And then there is the Christian apologetics. The Forgiveness of Sins—dedicated to the friends of his last years, that Oxford group of C. S. Lewis’s cronies known as the Inklings—is hastily written and seldom sticks to a point. He Came Down from Heaven suffers from some of the same faults. The Descent of the Dove, however, is without any parallel. Subtitled “A Short History of the Holy Spirit in the Church,” it is indeed short (my paperback copy is a mere 214 pages) and covers everything from the day of Pentecost to the twentieth century. You could compare it to Chesterton’s The Everlasting Man, but it is much more peculiar, much more wide-ranging, and, to me at least, more memorable. It is a work of—this is the only word that fits—genius.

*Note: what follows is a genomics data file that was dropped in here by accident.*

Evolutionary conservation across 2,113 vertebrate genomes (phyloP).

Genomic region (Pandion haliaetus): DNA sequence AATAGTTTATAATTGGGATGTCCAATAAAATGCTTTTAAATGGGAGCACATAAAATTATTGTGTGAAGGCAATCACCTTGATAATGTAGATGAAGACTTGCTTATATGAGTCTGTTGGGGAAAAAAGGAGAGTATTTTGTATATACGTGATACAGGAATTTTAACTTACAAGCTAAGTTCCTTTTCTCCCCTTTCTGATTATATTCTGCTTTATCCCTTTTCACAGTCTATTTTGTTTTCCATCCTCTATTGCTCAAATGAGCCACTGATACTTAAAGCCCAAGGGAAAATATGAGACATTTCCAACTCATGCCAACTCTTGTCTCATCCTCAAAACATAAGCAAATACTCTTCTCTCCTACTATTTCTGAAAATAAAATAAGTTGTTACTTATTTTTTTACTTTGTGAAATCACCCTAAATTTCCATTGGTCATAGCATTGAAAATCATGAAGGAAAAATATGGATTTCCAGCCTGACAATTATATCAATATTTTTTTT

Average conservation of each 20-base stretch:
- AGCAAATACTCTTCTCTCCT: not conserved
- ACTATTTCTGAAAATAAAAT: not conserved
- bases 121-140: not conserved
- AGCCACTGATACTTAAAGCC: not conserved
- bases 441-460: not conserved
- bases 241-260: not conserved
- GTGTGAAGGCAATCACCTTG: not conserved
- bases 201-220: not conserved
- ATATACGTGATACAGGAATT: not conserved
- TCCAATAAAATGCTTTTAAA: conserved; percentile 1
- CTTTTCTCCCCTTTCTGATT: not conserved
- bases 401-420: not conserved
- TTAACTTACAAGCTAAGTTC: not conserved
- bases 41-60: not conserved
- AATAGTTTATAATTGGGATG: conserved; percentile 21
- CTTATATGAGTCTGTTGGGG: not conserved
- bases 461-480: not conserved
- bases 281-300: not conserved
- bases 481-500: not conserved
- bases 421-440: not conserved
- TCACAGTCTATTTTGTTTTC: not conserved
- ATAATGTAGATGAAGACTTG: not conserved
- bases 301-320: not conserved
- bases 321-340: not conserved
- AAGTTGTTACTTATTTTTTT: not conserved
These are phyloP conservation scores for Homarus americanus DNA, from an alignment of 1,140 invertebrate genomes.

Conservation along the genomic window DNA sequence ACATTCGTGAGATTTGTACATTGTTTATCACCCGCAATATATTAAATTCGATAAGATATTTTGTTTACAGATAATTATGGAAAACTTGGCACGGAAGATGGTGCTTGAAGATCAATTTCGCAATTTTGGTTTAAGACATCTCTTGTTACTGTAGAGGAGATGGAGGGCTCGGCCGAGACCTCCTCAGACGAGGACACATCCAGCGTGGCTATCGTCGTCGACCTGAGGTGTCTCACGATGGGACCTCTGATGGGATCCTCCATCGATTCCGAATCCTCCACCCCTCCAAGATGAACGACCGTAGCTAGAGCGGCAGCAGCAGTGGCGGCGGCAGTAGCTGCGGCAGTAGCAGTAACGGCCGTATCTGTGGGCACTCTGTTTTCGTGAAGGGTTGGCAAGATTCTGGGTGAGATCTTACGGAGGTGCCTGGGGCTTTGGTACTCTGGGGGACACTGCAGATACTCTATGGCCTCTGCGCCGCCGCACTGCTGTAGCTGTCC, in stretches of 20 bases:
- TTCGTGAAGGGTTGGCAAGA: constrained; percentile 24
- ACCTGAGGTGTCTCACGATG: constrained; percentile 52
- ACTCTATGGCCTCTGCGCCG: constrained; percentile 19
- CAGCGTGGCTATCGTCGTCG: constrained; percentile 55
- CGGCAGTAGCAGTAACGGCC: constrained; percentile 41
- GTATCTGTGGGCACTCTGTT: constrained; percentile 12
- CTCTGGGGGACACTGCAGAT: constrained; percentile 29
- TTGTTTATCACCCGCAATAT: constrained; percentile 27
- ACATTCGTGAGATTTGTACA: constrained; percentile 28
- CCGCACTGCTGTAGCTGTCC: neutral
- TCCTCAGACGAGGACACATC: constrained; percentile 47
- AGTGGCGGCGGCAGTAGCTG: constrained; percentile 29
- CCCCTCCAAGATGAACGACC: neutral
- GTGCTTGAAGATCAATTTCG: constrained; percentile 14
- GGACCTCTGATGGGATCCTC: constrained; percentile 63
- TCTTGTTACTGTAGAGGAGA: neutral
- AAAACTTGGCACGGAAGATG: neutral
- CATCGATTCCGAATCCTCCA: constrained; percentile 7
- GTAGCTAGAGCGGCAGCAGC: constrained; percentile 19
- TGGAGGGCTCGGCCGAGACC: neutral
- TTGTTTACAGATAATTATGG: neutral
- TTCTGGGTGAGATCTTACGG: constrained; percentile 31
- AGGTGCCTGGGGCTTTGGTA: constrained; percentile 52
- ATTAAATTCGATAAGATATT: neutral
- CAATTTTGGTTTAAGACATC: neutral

The same word, odd and sometimes inaccurate as it is, belongs to The Figure of Beatrice in Dante. Reading it, you can see why Williams was, as well as being a writer and a publisher, a teacher of great renown. In his London days, he was a spellbinding lecturer on visits to schools, and at evening classes. When the aerial bombardment of London moved Williams to Oxford, he gave lectures in the Divinity Schools. Several of my older friends heard them and all recollected the same sensations: at first amusement at Williams’s expense—his grotesque monkey-like face, his strong cockney vowels, his histrionic gestures—and then, after only a few moments, enchantment. No one had spoken in these terms before to this generation of students. Poetry, on this man’s lips, was a living fire. The stuff of English verse—Milton on chastity, Wordsworth on the sublime—was a burning reality for Williams.